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BSAD 120: Summer, 2010


SYLLABUS BSAD 120 Summer (July), 2010 Principles of Management and Organizational Behavior

INSTRUCTOR - David Jones, Ph.D.



Kalkin 311

Office Hours: After class, or by Appointment Course Meets: Mon/Wed/Fri 1:00 4:30 PM, Room Kalkin 001 Course Dates: Class starts Wednesday, July 7; the last class is Friday, July 30; the last team assignment is due Monday, August 2


Modern organizations operate in an environment of rapidly changing technology, increased globalization, and fierce competition for enhanced products and services. People are a major source of sustainable competitive advantage for many organizations. How people are managed and led have important implications for work motivation, job attitudes, behavior, and team performance. Because employee participation, responsibility, autonomy, and teamwork are on the rise, organizational behavior skills are not only important for managers, but for everyone.

This course is about people in organizations: how they think and why they behave in the ways they do. Students will learn about contemporary theory, research, and practice in the Organizational Behavior discipline, which draws predominantly upon psychology, organization development, and management sciences. Emphasis is placed on how principles of motivation and leadership affect individuals and teams in the workplace. This course also exposes students to ethics, diversity, and corporate social responsibility in a global business environment.

This course is highly experiential and interactive. Students are therefore expected to share in the responsibility for their own learning and for the collective learning of the class. A team project provides the capstone of experiential learning in this course through which theory and research is applied to understanding aspects of organizational behavior and management in local organizations. This project is designed to foster teamwork, critical thinking, writing, and presentation skills.


Personality, Values, Culture, & Diversity; Job Attitudes & Behavior; Motivation & Perceptions of Fairness; Leadership & Ethics; Teamwork & Conflict Management; Perception; Organizational Structure, Culture, & Change; & Corporate Social Responsibility.


Organizational Behavior: Essentials. McShane, Steven, L., & Von Glinow, Mary Ann. McGraw-Hill/Irwin, 2007. ISBN 0-07-353006-9.

BSAD 120: Summer, 2010





Team Assignments



Four tests comprise 60% of the final grade in the course: Test 1 = 10%, Test 2 = 20%, Test 3 = 20%, and Test 4 = 10%. The rationale for the relative weighting of each test will be explained in class. Make-up tests are not offered except in the event of a legitimate absence.

Legitimate absences are limited to (a) medical reasons that are accompanied by appropriate documentation and, if discussed with the instructor in advance, (b) athletic obligations, (c) religious holidays, and (d) career management opportunities. Religious Holidays: Students have the right to practice the religion of their choice. Each semester students should submit in writing to their instructors by the end of the second full week of classes their documented religious holiday schedule. If a religious holiday schedule is submitted in time, students who miss course work for the purpose of religious observance will have the opportunity to make up the work. Athletic Obligations: As soon as possible, student athletes should submit in writing to their instructors the days on which they will be absent due to athletic obligations. Career Management Opportunities: Students who must schedule job interviews and other career related opportunities during class time should inform the instructor in advance in order for the absence to be considered legitimate.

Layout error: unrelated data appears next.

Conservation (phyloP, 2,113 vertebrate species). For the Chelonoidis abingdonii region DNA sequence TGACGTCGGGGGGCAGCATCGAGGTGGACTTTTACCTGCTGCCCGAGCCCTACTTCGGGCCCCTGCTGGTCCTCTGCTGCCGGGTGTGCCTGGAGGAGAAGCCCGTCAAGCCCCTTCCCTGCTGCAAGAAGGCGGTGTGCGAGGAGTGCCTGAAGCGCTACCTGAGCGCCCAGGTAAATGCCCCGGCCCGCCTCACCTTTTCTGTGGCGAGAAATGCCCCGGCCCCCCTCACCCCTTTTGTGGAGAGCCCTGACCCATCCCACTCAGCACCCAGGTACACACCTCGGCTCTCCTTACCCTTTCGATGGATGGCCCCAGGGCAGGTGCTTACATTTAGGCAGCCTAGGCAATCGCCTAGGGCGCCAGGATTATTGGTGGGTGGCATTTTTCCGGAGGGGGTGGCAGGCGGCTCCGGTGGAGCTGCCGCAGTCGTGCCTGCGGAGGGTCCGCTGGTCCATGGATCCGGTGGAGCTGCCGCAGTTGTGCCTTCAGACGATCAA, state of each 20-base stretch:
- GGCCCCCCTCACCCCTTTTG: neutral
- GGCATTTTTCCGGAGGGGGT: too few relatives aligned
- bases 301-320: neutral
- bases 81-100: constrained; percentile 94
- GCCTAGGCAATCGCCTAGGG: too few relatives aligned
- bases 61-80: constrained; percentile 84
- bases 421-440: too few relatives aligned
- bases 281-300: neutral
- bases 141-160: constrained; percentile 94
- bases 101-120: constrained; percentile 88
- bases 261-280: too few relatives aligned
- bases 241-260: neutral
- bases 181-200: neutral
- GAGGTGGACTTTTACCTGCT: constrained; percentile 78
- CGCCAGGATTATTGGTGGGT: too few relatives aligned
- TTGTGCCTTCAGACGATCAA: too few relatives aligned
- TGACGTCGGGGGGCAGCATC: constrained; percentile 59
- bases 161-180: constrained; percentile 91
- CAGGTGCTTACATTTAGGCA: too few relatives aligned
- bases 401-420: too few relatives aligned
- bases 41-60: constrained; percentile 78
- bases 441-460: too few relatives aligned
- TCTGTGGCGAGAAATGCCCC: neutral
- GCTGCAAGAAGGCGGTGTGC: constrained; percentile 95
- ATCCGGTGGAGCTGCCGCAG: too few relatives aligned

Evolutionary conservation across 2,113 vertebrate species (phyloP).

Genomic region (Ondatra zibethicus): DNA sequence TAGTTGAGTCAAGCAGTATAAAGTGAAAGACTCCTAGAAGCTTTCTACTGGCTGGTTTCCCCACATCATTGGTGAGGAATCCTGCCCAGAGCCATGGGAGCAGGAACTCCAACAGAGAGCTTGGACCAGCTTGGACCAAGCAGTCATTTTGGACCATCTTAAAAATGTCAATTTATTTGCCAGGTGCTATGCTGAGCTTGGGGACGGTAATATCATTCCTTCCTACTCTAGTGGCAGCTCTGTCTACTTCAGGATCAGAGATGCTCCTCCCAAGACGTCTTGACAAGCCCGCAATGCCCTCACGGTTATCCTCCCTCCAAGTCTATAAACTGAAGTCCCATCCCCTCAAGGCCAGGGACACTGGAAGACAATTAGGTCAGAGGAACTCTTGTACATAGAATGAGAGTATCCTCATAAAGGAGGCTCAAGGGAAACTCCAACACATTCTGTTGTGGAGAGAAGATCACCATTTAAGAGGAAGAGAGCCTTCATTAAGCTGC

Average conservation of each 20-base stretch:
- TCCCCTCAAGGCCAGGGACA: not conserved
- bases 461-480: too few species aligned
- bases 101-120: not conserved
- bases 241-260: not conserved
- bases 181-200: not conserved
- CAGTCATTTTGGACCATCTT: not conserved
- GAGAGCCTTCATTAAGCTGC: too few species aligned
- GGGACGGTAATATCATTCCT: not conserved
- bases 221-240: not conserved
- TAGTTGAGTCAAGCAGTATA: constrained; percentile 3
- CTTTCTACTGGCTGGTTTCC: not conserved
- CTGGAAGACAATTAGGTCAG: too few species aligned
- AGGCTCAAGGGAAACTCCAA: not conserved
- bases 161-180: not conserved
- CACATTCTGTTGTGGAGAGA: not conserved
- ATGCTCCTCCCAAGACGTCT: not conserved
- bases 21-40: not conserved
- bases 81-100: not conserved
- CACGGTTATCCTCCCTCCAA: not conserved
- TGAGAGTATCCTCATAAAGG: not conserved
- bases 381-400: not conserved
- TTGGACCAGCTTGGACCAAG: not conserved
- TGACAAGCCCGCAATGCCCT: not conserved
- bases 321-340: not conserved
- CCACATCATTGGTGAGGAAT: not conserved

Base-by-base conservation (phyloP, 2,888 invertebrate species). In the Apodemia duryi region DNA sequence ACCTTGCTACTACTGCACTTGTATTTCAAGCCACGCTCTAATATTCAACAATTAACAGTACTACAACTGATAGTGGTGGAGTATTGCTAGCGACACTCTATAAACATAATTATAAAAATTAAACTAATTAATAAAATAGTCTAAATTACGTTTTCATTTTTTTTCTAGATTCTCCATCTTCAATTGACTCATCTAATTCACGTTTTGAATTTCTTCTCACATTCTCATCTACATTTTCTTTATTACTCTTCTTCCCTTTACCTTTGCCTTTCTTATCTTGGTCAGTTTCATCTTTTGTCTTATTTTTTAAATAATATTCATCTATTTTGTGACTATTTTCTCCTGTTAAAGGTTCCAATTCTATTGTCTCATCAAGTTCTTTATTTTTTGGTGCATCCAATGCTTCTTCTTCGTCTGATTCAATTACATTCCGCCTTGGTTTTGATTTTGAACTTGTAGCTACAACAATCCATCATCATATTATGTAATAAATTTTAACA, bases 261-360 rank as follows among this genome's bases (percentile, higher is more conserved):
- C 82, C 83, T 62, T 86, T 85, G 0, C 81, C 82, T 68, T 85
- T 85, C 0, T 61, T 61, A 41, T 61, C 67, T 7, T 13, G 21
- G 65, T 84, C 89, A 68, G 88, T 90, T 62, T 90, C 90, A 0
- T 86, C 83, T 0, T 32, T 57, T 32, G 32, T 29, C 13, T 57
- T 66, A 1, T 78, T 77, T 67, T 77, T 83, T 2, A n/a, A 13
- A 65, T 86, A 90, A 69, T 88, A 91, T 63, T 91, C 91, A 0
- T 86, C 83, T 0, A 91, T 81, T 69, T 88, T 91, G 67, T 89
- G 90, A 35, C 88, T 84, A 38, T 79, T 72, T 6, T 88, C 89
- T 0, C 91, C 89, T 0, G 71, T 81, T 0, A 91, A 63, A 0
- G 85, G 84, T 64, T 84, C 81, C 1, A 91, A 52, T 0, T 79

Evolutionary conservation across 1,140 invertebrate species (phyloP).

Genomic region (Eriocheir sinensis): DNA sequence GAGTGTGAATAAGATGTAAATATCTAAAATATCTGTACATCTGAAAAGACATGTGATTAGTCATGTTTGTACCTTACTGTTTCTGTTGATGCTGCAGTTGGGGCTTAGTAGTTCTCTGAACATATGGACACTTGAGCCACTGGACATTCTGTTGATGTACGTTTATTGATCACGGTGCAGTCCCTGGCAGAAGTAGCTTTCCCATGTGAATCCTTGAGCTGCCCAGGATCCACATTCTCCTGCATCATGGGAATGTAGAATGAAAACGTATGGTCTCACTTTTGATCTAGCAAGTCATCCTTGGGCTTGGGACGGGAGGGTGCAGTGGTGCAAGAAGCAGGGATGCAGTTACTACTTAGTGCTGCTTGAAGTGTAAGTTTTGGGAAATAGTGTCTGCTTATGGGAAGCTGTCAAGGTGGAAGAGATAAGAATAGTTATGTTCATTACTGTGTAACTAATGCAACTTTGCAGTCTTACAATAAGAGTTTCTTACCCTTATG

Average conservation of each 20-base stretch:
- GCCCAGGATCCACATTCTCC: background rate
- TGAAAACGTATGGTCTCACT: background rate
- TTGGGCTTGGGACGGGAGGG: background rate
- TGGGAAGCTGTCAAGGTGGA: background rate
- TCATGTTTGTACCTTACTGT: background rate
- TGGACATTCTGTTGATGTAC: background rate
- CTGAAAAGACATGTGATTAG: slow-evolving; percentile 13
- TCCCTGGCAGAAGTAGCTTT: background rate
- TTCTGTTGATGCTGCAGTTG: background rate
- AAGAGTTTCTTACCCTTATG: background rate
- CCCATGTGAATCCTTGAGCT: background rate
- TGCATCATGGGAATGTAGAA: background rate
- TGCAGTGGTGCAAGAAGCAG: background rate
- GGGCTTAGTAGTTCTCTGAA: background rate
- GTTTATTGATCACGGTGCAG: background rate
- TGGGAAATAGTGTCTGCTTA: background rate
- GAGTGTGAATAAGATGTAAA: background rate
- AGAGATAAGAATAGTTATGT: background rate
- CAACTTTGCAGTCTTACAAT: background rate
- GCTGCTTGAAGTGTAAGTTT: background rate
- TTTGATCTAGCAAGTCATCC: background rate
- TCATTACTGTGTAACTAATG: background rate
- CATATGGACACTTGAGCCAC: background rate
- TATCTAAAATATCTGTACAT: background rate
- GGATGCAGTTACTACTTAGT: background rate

Team Assignments:

Working in teams, students will complete three assignments: analyses of Motivation (worth 10%), Leadership (worth 15%), and Teamwork (worth 15%). All team members will receive the same base grades on the assignments. However, each student’s base grade will be weighted by his or her “team member evaluation score.

At the end of the semester, all team members will evaluate each other and themselves in terms of their teamwork behavior and contributions to the team. For each student, a team member evaluation score is computed by averaging the evaluations provided by other team members with his or her self-evaluation. This team member evaluation score is then used to weight each student’s base grade on the team assignments to account for the different contributions among team members. To illustrate, consider a team assignment grade of 90% (the average percentage across the three assignments). One team member was an exceptional leader of the team and did more than his or her share of the work, which is reflected in this student’s team member evaluation score of 105. In contrast, another student was a slacker who did less than his or her share of the work, missed several meetings, and was often the source of conflict; this student’s team member evaluation score was 80. As a result, for the team assignment grade of 90%, the strong team member receives 94.5% and the slacker receives 72%. Thus, it behooves each student to contribute meaningfully to the team and to maintain positive working relationships with all team members.

BSAD 120: Summer, 2010


Percentage to Letter Grades:

99-100 = A+

92-98 = A

90-91 = A-


= B+

82-87 = B

80-81 = B-


= C+

72-77 = C

70-71 = C-


= D+

62-67 = D

60-61 = D-


= F


To do well in this course students must attend class regularly. Attendance is rewarded in several ways. First, students will have a deeper understanding of the material, which will assist them during and after course. Second, the instructor will often explain in class which material will and will not be tested. Third, in many classes material not presented in the textbook will be covered.


In this course, you are expected to be an active participant in the learning process. This means that you take responsibility for your learning. Part of being an active learner is to seek help about concepts with which you are having trouble: Do not hesitate to email me, come to office hours, or use your classmates as a learning resource.